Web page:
[Looks like Mashiach will have wireless - Israeli biblical park outfits donkeys with wireless routers]
"Failing is just an excuse for me to get better." – K'naan
"I've failed over and over and over again in my life and that is why I succeed." – Michael Jordan
In my mind, these quotes stand apart from traditional Jewish approaches to repentance because they convey the following rather arrogant messages:
1. I need only work harder in order to get where I need to go.
Failure is not about moral weakness or a demonstration of a flawed character requiring introspection and reconstruction of the self, but only a practical, technical error or non-achievement of a goal.
2. I need not appeal to a higher authority, or another party at all, for aid. It's all in my hands.
Contrast this with the classic Jewish idea of appealing to Gd for aid against the inclination toward sin, and the need for the assistance of mentors and peers in creating the right environment and incentives for growth.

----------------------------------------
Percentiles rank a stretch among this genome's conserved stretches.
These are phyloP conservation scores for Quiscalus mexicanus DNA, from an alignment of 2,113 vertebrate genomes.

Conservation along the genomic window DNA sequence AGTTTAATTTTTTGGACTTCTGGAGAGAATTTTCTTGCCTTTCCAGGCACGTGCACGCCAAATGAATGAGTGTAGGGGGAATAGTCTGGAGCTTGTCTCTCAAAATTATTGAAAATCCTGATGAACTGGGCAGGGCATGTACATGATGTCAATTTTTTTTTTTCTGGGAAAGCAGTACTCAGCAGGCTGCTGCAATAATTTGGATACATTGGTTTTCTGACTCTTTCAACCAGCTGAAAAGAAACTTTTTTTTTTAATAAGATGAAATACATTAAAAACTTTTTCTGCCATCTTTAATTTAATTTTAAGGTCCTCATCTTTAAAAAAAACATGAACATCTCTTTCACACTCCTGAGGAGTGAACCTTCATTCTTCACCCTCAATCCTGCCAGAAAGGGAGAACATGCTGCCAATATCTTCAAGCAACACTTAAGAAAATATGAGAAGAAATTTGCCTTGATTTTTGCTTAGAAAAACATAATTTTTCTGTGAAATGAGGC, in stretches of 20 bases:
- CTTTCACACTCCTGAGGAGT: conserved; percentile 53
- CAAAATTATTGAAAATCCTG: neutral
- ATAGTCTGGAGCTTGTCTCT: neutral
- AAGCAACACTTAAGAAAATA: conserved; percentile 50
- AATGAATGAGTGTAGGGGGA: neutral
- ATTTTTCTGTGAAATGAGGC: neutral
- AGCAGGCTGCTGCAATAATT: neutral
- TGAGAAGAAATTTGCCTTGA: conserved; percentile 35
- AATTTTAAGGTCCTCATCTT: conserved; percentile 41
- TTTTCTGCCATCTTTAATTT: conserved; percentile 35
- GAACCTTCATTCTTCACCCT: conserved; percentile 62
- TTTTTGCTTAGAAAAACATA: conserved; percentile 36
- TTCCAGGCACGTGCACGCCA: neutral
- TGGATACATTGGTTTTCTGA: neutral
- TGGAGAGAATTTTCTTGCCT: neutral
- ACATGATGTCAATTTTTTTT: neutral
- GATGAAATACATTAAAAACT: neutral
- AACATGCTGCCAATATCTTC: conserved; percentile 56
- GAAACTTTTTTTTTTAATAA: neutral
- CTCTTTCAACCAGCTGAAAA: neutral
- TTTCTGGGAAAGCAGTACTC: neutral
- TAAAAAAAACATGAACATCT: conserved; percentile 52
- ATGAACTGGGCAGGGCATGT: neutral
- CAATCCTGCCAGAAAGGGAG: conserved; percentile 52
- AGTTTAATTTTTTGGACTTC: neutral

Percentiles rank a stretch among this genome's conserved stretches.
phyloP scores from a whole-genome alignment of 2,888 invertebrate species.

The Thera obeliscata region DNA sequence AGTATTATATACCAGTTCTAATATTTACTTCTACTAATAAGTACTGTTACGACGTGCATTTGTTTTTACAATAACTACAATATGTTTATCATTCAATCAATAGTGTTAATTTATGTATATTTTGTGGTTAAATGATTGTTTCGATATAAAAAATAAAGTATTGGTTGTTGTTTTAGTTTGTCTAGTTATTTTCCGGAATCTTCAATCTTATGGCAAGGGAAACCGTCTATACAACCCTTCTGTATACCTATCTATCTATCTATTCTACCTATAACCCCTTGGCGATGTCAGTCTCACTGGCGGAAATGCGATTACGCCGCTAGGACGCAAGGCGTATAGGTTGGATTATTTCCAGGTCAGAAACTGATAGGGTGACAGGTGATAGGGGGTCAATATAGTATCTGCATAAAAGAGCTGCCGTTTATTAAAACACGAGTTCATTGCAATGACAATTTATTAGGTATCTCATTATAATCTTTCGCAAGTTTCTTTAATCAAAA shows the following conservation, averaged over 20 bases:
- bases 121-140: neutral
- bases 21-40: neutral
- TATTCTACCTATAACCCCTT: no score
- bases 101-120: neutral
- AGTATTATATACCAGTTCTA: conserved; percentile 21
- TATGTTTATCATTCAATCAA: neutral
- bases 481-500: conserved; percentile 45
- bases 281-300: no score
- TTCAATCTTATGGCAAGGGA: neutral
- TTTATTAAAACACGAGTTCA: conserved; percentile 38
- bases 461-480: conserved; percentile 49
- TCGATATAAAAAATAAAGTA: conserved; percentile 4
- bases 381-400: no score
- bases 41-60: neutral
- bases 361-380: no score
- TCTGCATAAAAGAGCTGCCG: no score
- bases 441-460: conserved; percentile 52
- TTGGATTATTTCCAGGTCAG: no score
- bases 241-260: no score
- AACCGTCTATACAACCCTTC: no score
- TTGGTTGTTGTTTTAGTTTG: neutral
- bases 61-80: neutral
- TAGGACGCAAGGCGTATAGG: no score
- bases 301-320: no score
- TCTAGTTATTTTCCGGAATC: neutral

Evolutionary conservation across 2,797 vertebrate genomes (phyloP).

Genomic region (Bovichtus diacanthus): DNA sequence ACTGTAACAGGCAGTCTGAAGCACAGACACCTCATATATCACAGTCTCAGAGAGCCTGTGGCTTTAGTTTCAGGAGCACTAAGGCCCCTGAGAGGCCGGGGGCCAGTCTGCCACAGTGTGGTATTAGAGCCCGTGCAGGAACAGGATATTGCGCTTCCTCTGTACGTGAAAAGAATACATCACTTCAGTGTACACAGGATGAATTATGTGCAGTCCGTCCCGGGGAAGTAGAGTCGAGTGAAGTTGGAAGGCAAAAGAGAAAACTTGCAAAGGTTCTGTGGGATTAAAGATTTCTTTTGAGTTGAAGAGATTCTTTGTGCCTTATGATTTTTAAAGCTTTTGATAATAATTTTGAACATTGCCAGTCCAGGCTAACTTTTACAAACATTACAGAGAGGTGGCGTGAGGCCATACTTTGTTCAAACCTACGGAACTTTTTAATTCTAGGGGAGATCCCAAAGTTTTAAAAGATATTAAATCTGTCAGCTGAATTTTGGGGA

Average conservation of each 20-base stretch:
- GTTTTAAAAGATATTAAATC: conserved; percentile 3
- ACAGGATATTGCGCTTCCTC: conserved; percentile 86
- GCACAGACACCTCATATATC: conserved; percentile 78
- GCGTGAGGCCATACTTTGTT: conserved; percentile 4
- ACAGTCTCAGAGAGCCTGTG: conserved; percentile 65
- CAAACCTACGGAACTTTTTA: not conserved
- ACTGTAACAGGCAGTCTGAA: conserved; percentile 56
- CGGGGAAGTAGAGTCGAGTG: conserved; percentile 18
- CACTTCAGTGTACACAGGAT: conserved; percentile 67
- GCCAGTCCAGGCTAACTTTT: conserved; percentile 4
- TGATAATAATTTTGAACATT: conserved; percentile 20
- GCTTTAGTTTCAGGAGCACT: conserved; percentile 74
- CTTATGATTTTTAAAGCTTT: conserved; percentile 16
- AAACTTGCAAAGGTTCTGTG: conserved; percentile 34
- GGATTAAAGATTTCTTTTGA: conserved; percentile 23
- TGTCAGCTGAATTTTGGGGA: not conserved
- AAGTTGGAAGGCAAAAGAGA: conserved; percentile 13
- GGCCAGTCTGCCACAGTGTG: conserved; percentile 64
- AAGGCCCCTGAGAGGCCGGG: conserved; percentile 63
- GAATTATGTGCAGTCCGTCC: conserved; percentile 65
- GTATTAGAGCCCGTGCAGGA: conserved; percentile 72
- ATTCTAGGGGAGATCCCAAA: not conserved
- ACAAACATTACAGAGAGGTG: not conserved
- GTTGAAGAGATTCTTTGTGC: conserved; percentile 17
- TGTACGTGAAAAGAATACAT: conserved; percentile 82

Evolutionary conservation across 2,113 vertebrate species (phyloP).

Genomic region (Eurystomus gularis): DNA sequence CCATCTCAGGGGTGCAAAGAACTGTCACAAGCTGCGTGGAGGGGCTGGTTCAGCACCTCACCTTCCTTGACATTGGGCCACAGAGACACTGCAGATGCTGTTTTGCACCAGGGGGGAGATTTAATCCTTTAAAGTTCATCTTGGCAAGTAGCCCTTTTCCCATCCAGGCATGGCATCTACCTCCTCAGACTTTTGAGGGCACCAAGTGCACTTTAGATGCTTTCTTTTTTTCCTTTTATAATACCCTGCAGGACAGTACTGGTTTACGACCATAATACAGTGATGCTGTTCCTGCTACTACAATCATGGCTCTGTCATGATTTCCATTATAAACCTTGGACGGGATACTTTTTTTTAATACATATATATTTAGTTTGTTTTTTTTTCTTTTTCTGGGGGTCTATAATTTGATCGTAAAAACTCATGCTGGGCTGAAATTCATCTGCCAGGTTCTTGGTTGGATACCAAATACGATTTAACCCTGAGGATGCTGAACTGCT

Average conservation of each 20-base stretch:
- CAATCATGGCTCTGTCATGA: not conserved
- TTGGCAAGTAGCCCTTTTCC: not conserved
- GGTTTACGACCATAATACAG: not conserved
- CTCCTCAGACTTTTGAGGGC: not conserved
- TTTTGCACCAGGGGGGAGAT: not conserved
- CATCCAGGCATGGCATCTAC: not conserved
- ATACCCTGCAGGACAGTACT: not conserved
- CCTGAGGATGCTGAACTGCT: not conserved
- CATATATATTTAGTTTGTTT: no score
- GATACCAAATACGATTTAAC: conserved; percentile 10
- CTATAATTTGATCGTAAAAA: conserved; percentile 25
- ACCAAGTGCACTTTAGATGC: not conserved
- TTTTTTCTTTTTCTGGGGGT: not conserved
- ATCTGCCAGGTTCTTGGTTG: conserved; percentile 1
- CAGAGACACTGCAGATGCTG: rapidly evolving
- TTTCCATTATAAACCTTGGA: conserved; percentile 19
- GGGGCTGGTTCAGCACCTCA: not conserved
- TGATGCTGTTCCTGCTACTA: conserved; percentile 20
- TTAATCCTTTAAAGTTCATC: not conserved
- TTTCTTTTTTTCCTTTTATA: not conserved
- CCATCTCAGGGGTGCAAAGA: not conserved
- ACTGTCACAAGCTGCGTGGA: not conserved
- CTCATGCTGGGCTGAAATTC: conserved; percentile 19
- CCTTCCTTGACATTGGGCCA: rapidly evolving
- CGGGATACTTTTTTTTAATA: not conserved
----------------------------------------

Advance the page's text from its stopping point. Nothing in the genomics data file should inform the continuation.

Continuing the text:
3. I have already perfected myself after past failures, and can reflect on my growth from the perspective of success.
What Torah-based writer will refer to himself as having righted his wrongs and succeeded? What Jewish Jordan would ever present himself as a finished product?
And yet, I love these lines; they sit in a file that is always open on my computer, and they inspire me throughout the month of Elul. I love that arrogance, the assertion that it really is in my hands.
It's almost like Elazar ben Durdaya's recognition regarding his own repentance (Avodah Zarah 17a), אין הדבר תלוי אלא בי, "It depends only upon me," but stronger.
It ain't Rav Kook, but it works for me.